Solar Powered

Power assisted walking
On my recent trip to Nepal, particularly on the Mera Peak trip and the long nights in the tent, my iPhone was my top gadget.    I used it to read books, (using the Kindle app), listened to a huge variety of podcasts, audiobooks and music,  to watch films and of course to write my blog. My iPhone told me how high I had got on Mera Peak and once I got within range I was able to SMS home to tell everyone I was OK.   I still used a separate camera for taking pictures but suspect that if I practised a bit more I would get equivalent or perhaps better results with the iPhone particularly if I could work out how to use some of the amazing editing apps which are now available.

The trouble with the iPhone is that it gobbles up power and particularly when your using the GPS and it's impossible to get more than a few hours use from the battery.  On my trip across Europe on the E4, I had three supplementary batteries (Trent) and got these recharged each night at whatever hotel or refuge I was staying. Although there are some recharging opportunities in Nepal, at the tea houses, these are fairly expensive and unreliable particularly as you get higher up.  In Nepal, if you're going to use an iPhone or other electrical devices in an intensive way than you might need to think about your own power generation solution.

Solar Panel, battery and adapter
I first came across Matt Aloise and Euro-Solar when I was planning the E4 trip and contacted him again when before setting off to Nepal.  He was knows his stuff and knew exactly what I needed to keep by my iPhone and camera (a Panasonic TZ18) fully charged for the whole trip.  He recommended an Aurora 4 Solar Panel - a four linked panels which fold up and fitted easily into the top pocket of my rucksack - a hyperjuice mini, a battery which you can recharge from the panel and then use to recharge your devices when your not using them - and a Pico C-USB Universal Battery Charger which, as the name suggests can be used to recharge any battery. The whole lot weighed in at 408 grams.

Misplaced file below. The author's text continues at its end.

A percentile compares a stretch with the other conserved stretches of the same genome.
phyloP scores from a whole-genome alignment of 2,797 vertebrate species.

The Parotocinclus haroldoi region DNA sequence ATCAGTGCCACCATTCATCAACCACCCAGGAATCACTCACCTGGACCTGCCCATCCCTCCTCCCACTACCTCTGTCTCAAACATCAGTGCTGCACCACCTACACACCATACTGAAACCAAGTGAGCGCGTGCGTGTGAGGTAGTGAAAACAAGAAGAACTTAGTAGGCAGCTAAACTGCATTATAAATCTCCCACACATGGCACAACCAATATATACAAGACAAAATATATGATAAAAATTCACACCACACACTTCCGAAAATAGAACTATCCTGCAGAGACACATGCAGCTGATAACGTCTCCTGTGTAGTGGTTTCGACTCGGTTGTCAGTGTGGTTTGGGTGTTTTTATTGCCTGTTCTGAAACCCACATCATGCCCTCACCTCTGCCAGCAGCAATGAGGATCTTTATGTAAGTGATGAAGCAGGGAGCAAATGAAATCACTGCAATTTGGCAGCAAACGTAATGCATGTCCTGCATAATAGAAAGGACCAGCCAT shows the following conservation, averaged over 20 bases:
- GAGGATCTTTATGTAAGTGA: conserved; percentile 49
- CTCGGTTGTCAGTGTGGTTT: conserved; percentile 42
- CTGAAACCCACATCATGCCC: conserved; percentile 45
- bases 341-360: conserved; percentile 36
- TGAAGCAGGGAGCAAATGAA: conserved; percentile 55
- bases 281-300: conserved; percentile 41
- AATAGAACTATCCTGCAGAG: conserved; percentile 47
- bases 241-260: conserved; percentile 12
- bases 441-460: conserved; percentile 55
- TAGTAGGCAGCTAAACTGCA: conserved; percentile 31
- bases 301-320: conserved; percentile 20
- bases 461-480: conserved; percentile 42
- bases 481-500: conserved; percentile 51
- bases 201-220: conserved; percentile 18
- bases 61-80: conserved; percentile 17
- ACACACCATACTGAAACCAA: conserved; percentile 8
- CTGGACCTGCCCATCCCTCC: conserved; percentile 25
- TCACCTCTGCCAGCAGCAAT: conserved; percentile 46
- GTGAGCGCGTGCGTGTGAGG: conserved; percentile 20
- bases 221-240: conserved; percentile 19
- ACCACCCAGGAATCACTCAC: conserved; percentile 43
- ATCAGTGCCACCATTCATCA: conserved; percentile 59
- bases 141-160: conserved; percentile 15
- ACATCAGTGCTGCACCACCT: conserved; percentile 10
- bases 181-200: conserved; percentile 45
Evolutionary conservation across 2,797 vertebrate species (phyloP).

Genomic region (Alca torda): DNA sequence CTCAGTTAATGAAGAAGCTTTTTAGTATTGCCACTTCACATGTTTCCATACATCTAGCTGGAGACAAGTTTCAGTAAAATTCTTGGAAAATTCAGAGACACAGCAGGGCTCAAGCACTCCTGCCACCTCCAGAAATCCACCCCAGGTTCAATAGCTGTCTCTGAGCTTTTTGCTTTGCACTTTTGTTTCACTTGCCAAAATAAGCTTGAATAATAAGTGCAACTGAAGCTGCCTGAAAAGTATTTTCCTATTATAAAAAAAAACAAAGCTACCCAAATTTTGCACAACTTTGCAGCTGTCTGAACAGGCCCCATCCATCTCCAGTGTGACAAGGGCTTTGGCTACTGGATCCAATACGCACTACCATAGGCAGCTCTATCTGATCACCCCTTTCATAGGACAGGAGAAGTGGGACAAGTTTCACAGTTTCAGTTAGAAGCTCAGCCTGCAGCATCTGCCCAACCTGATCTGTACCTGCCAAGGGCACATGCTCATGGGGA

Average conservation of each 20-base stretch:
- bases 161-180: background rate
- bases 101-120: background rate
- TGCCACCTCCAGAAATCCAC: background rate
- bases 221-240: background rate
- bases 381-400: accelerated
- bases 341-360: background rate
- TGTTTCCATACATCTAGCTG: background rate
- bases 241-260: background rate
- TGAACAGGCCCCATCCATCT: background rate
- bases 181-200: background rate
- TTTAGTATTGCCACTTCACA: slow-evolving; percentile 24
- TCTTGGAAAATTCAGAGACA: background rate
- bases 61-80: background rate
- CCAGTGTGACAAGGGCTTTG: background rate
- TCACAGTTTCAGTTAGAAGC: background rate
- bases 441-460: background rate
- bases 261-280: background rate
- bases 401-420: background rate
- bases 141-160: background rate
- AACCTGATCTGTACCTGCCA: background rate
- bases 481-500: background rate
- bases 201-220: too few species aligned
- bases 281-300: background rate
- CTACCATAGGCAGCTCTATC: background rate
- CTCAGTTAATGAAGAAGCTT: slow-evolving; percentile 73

As well as being light the panel is also very sensitive and doesn't need full sunlight to generate a charge - it even generated some charge from inside the tent.  What I tended to do was attach it to my ruck-sack and have the panel connected to the battery which I kept in the rucksack top pocket.  Unless the weather was really bad the battery was charged up after each day's walking and then had more than enough juice to recharge both my iPhone and camera battery.  Blessed with surplus power I ended up providing a recharging service to just about the whole group which made me particularly popular. If it wasn't for the fact that the altitude meant that none of us were drinking alcohol,  I would have been in free beer for the whole trip.


  1. Looks very iteresting, any idea how it works in less-sunny places like the UK? Given the last few months, it'd have to be very water-proof too...

    I assume this is the solar panel, isn't it?

    1. That's the right solar panel and have used it in the UK and it works well.

      It doesn't need to be in direct sunlight to generate a charge but it gets more charge, I think when it is. Pretty sure it's waterproof but it folders up small and instantly so I just put it in the top pocket of the rucksack when conditions were not helpful.

      By the way I'm sure Matt at Solar would take your questions -

      Thanks for the comment


  2. If it wasn't for the fact that the altitude meant that none of us were drinking alcohol, I would have been in free beer for the whole trip.